It has been proposed that photodegradation of folates may be the reason for the pigmentation of races living under high fluence rates of ultraviolet radiation. The photodegradation of folic acid (FA) induced by ultraviolet-A (UV-A) radiation, in solution and in the presence of human serum albumin (HSA), was studied with absorption and fluorescence spectroscopy. FA photodegradation, with formation of p-aminobenzoyl-l-glutamic acid, 6-formylpterin and pterin-6-carboxylic acid, was found to follow an exponential trend. A scheme of FA photodegradation, which involves photosensitization of FA degradation by its photoproducts, was proposed. The rate of FA photodegradation decreased drastically in the presence of HSA, whereas the spectral characteristics of the photoproducts remained constant. The reduction of the FA photodegradation rate by HSA was accompanied by degradation of tryptophan in HSA. Tryptophan, when added to solutions of FA, had a similar effect as HSA. In solutions of FA and HSA the FA photoproducts cause photodamage mainly to HSA rather than to FA itself. The oxygen dependence of FA photodegradation and the inhibition of this process by sodium azide indicate that singlet oxygen may participate in the photosensitizing activity of FA photoproducts.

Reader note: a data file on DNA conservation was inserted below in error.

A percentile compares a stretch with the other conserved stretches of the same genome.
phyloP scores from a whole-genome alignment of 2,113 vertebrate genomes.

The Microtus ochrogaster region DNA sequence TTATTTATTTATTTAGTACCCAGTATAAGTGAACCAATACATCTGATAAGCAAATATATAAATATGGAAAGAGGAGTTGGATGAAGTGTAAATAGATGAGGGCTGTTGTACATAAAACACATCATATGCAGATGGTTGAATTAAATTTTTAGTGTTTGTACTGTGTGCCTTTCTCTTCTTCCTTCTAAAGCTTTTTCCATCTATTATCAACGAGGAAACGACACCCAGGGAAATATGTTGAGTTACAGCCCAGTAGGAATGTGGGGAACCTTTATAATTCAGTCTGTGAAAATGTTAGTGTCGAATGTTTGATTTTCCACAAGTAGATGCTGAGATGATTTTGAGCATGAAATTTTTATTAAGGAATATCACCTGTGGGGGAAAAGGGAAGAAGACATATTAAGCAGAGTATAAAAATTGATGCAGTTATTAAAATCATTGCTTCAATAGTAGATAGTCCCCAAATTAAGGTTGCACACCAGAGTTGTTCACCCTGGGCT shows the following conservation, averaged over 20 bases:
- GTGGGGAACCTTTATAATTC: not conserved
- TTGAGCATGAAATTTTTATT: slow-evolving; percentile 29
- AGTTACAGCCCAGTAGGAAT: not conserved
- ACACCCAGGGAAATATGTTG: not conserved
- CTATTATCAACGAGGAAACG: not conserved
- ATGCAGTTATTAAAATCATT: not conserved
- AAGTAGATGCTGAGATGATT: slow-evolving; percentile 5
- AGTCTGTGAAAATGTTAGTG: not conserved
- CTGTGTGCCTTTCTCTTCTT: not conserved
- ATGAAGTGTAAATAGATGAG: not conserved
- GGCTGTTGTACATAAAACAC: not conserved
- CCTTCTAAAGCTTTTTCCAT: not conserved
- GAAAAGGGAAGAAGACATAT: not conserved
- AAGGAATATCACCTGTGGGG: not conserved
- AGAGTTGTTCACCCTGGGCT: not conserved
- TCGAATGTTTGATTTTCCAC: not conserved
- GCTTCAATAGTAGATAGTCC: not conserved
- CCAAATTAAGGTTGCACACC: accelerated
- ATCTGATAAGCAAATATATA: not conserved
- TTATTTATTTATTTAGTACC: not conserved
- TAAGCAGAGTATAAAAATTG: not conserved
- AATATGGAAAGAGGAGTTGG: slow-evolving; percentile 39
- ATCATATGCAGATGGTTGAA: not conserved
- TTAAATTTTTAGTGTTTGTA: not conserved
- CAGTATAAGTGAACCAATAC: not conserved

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Vol. 82 • No. 3